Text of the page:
The UK economy will continue to grow a year after the EU referendum but the speed will be slower even if the country votes against Brexit, the Confederation of British Industry has warned.
In its latest quarterly forecast, published today, the CBI says the UK will see 2 per cent GDP growth in both 2016 and 2017, but the organisation revised this down from its last forecast where growth was expected to reach 2.3 per cent and 2.1 per cent in 2016 and 2017 respectively.
CBI director-general Carolyn Fairbairn says economic signals are mixed meaning that uncertainty will prevail in the next months.
Fairbairn says: “We expect the UK’s growth path to continue but it is likely to be at a slower rate than previously thought.
“A dark cloud of uncertainty is looming over global growth, particularly around weakening emerging markets and the outcome of the EU referendum, which is chilling some firms’ plans to invest.”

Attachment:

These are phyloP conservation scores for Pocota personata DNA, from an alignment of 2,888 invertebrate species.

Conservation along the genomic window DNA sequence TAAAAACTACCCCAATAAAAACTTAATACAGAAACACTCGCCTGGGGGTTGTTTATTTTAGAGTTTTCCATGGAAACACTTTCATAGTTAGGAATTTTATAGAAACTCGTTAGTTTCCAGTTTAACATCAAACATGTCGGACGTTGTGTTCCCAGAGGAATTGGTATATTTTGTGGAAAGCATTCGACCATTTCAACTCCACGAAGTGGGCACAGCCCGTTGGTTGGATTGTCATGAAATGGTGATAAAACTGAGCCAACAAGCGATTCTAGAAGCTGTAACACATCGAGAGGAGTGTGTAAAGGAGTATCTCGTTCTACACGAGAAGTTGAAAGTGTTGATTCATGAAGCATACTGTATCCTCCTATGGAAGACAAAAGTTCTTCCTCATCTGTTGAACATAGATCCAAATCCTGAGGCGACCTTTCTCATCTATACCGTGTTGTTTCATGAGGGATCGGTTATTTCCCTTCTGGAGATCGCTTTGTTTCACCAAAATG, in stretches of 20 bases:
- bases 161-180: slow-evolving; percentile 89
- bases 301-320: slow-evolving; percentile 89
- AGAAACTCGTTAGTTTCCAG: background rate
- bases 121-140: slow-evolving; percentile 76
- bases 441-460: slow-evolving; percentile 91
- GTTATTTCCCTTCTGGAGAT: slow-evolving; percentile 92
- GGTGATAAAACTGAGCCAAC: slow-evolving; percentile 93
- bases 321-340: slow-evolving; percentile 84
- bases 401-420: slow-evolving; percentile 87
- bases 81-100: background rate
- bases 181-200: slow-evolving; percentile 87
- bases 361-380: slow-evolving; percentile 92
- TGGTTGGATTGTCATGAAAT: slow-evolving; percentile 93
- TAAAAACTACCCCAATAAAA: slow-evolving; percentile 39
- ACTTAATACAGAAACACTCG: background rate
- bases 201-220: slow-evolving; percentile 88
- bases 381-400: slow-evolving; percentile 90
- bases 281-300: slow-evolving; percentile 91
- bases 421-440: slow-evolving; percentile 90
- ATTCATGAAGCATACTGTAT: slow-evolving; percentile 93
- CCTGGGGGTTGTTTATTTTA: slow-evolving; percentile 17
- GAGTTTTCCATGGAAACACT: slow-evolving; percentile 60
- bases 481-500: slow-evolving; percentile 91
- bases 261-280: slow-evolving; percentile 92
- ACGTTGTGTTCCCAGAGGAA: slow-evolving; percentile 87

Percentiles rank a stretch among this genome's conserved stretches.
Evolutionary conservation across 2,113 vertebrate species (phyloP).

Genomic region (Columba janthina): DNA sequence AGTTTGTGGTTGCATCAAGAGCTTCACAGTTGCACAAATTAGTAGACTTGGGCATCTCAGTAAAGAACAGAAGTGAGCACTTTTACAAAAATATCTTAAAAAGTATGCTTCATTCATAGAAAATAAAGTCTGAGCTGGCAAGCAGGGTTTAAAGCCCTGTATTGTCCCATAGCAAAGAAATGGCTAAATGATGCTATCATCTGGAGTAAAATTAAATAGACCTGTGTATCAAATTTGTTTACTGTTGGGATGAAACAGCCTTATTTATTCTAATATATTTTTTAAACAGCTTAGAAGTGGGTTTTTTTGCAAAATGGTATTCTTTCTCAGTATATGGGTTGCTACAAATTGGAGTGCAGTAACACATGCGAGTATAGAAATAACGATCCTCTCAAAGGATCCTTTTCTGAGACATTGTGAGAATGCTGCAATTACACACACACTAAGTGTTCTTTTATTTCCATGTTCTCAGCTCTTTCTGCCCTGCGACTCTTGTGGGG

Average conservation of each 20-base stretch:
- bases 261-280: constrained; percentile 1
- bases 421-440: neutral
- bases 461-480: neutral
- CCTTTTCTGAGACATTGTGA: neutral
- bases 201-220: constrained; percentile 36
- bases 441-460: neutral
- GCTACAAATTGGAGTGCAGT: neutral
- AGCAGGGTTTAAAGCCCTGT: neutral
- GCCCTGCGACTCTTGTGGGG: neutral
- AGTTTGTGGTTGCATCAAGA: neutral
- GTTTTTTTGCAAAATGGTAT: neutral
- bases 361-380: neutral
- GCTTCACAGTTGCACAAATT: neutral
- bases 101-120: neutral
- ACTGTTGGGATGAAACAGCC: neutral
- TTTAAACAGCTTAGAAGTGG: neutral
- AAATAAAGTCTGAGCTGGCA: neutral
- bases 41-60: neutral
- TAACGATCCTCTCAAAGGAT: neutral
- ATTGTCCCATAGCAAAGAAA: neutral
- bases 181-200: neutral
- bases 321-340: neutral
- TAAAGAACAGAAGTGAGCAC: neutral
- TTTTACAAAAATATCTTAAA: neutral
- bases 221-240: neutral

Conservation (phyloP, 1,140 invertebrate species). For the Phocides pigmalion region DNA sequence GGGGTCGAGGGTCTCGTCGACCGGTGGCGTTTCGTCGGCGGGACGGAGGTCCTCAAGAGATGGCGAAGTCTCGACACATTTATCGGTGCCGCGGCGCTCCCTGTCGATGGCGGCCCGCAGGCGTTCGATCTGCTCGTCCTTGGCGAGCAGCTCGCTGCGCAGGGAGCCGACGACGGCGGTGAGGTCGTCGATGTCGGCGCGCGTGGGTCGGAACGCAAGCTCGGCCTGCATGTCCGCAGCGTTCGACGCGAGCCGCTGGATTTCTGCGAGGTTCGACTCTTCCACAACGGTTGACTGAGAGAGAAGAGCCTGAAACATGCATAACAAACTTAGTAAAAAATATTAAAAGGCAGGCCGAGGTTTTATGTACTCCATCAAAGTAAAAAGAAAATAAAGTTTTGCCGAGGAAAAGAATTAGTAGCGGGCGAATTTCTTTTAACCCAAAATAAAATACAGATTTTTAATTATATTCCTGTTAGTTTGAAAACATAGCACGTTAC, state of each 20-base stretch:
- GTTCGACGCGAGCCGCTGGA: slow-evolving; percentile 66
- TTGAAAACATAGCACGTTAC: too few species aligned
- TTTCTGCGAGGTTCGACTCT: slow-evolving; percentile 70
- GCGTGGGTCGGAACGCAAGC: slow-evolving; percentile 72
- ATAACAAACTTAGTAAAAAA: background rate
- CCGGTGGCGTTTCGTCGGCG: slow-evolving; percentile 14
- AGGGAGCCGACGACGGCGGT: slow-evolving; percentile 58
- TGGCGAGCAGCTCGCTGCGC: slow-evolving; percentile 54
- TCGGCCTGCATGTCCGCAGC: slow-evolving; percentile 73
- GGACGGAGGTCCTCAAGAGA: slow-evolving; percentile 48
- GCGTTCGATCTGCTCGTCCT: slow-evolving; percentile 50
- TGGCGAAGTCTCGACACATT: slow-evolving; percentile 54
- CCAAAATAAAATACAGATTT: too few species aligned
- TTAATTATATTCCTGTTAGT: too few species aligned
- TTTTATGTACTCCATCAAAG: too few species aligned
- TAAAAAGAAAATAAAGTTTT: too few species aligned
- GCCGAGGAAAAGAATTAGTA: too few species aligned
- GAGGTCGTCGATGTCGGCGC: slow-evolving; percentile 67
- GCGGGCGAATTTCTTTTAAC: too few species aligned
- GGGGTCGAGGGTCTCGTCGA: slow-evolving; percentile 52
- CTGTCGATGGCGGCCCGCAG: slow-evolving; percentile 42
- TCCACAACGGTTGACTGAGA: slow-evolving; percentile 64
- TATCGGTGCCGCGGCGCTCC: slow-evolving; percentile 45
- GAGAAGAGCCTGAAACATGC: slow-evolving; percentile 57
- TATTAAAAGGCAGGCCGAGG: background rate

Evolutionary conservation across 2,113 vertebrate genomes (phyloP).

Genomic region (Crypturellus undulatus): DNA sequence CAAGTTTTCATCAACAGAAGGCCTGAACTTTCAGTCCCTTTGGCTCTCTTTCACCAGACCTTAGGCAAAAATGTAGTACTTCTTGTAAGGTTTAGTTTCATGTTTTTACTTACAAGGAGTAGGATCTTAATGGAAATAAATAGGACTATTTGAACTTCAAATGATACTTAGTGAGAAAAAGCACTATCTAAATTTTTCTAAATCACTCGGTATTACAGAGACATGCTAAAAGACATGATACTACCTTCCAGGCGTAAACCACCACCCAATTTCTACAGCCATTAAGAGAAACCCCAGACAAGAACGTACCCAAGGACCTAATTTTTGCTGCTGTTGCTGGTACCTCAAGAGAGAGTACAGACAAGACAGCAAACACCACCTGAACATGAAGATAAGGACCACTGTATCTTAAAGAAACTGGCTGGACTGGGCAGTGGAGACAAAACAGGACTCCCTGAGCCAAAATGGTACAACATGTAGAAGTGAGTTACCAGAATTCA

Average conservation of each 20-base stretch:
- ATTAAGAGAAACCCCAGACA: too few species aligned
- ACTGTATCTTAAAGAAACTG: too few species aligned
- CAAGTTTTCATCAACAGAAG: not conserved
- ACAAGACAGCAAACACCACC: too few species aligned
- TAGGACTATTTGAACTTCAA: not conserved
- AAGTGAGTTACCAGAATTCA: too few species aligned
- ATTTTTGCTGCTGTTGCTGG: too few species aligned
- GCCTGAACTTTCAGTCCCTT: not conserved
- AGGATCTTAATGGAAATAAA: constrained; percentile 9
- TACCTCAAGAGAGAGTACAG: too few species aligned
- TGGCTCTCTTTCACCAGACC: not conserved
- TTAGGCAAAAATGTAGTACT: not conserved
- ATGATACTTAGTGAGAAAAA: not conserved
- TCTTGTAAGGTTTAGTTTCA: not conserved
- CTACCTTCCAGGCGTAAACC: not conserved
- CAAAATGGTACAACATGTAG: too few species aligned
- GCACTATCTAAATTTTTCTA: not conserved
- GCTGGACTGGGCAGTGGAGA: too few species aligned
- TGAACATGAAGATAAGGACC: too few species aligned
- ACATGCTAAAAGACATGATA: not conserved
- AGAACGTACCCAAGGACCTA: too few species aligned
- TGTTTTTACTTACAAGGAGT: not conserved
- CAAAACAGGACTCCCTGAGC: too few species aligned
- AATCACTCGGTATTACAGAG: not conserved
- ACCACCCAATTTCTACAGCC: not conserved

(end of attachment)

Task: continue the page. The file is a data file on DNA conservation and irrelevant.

CBI says growth is expected to be driven by household spending and investment although uncertainties around China and other emerging markets, as well as the looming EU referendum, continue to remain a challenge.
Household spending will remain a major driver of economic growth but it is expected to ease from 2.5 per cent this year to 1.5 per cent in 2017.
However, this will account for around 80 per cent of growth in 2016 and roughly half in 2017, the CBI says.
While investment spending is expected to ease in the near-term, business investment is expected to recover in the second half of 2016.
CBI economics director Rain Newton-Smith says: “With GDP growth softening and commodity prices still low, inflationary pressures remain muted. Referendum uncertainty also appears to be dampening some activity in the near-term, and so put altogether, we do not now expect to see a rise in interest rates before 2017.
“On the global front, momentum is tepid and the picture for some emerging markets remains weak. Growth among the Asian giants is likely to continue to outperform more advanced economies, but financial fragilities in China are still raising concerns.”